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It’s The Pitts: An Overdose of Nonsense

by Wyoming Livestock Roundup

People’s refusal to use Ivermectin to treat COVID-19 because it’s “horse medicine” is like refusing to eat corn because it’s a hog feed. I’ve had three cowboy friends with COVID-19 who treated themselves with appropriate doses of Ivermectin, and all three of them got better within two days. 

Years ago, I wrote a feature story about how Ivermectin was the only drug found to effectively treat river blindness in Africa. 

River blindness is a parasitic infection which can lead to permanent blindness, and Ivermectin is given to entire communities living in endemic areas in Africa. The natives don’t refuse to use it because it’s “horse medicine,” as they prefer not to go blind.

Although I’m not condoning or recommending it – wink, wink – drugs used on animals have long been used on humans, especially people who work with animals – like ranchers and  veterinarians. 

Do readers know sulfa, penicillin, prednisone, lidocaine and a laundry list of other drugs with animal and human versions are exactly the same? I’ve got to admit there were times I was tempted to give myself a shot of LA 200.

Prior to the 20th century, doctors mostly used the “puke, purge and bleed” style of medicine.

Hispanics called their doctors “matasanos,” which roughly translates to “killer of the healthy.” 

A couple hundred years ago, the only anesthetics were whiskey and opium, and a lot of voodoo medicine was practiced. For example, rattlesnake venom was thought to cure leprosy, but first one had to survive milking the rattlesnake.  

Grease from beef tallow was used as salves, and potions made from the contents of cows’ stomachs were used to treat a variety of ailments and diseases. 

The great cowman Charles Goodnight believed buffalo fat could cure anything. And, one didn’t have to get a prescription from a doctor to get these concoctions since it wasn’t until the 20th century that doctors began writing prescriptions only a pharmacist could decipher.

For over a century now, Americans have been overdosing on stupidity and prescription medicines. 

I, for example, am currently on 12 different prescriptions, including a very expensive one. Want to know where it comes from? It’s ground-up pig pancreas, and without it, I can’t digest any food. 

That’s right, I  wouldn’t be alive today if it weren’t for swine.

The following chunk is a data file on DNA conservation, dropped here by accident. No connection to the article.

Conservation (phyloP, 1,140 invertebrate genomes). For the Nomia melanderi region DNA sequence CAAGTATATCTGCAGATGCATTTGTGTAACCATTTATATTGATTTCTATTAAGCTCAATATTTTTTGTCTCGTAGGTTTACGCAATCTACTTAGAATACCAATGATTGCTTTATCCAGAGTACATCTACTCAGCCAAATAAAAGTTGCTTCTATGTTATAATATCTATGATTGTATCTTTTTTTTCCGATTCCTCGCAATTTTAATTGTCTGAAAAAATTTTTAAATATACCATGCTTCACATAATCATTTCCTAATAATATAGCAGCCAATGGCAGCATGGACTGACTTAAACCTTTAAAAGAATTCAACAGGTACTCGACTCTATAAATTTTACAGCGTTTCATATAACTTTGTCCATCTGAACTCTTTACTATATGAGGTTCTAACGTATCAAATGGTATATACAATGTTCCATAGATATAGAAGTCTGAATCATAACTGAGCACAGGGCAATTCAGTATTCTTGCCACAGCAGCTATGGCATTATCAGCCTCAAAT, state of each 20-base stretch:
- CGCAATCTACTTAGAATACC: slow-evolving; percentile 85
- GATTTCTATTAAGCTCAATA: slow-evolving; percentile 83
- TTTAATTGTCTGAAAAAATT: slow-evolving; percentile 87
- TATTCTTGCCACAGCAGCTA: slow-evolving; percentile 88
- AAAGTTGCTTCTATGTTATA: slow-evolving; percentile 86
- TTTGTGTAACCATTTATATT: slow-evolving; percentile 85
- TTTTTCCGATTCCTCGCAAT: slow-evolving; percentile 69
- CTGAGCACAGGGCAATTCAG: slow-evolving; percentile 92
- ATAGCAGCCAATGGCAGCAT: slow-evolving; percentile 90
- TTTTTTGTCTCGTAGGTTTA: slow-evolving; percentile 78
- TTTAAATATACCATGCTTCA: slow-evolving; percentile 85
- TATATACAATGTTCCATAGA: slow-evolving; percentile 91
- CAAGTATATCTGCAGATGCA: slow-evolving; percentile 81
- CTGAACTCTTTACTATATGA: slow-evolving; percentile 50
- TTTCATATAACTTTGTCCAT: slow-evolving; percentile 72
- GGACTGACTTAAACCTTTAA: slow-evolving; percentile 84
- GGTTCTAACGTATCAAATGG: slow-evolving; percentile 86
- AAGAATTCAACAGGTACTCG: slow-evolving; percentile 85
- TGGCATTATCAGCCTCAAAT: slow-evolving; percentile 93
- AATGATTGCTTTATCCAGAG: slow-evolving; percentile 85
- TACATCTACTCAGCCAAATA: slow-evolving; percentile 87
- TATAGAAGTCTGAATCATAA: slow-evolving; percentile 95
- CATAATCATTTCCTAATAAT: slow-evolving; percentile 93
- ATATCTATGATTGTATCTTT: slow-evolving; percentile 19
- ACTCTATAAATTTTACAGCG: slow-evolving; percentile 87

I’m supposed to take two pills with every meal and was advised by my doctor not to take more than 20 of the pills per day, which makes me wonder how many times a day he thinks I eat.

When I think about humans taking animal drugs, I am reminded of the old story about the rancher with an expensive bull who wouldn’t breed any cows because the bull was running low on libido. The vet prescribed some pills for the bull to cure the problem. 

When a friend asked the rancher what was in the pills, the rancher replied, “I donʼt know but it tastes like peppermint.”

For some reason, as a child I always thought my mother was trying to get rid of me so I didn’t trust any of the pills she gave me, even an aspirin, unless she took one first. 

I wasn’t the only one who did this. I’m a fan of the writings of Dr. Robert Miller and have known about him for a long time, even before I started reading his stories in Western Horseman

I grew up about 30 miles from Dr. Miller’s vet clinic. He enjoyed a sterling reputation and was regarded as America’s James Herriot. He was an exceptional vet for virtually every species, including zoo animals. 

In his book, “Yes, We Treat Aardvarks,” Dr. Miller told about the time he was called upon to treat a sick gorilla named Jerry who begged for the tablets Dr. Miller got him to swallow after some initial resistance.

As Dr. Miller wrote, “That was the end of Jerry’s problem, but his master didn’t fare as well. I saw him a week later.”

“How are you Jim?” Dr. Miller asked.

“Not too good,” Jim answered. “I’ve been awfully constipated, the light bothers my eyes, and my mouth is terribly dry. I’ve been sitting in the bathroom all week with the lights out, drinking like a fish. But Jerry is fine. He always takes his medicine, just as long as I take some first.”

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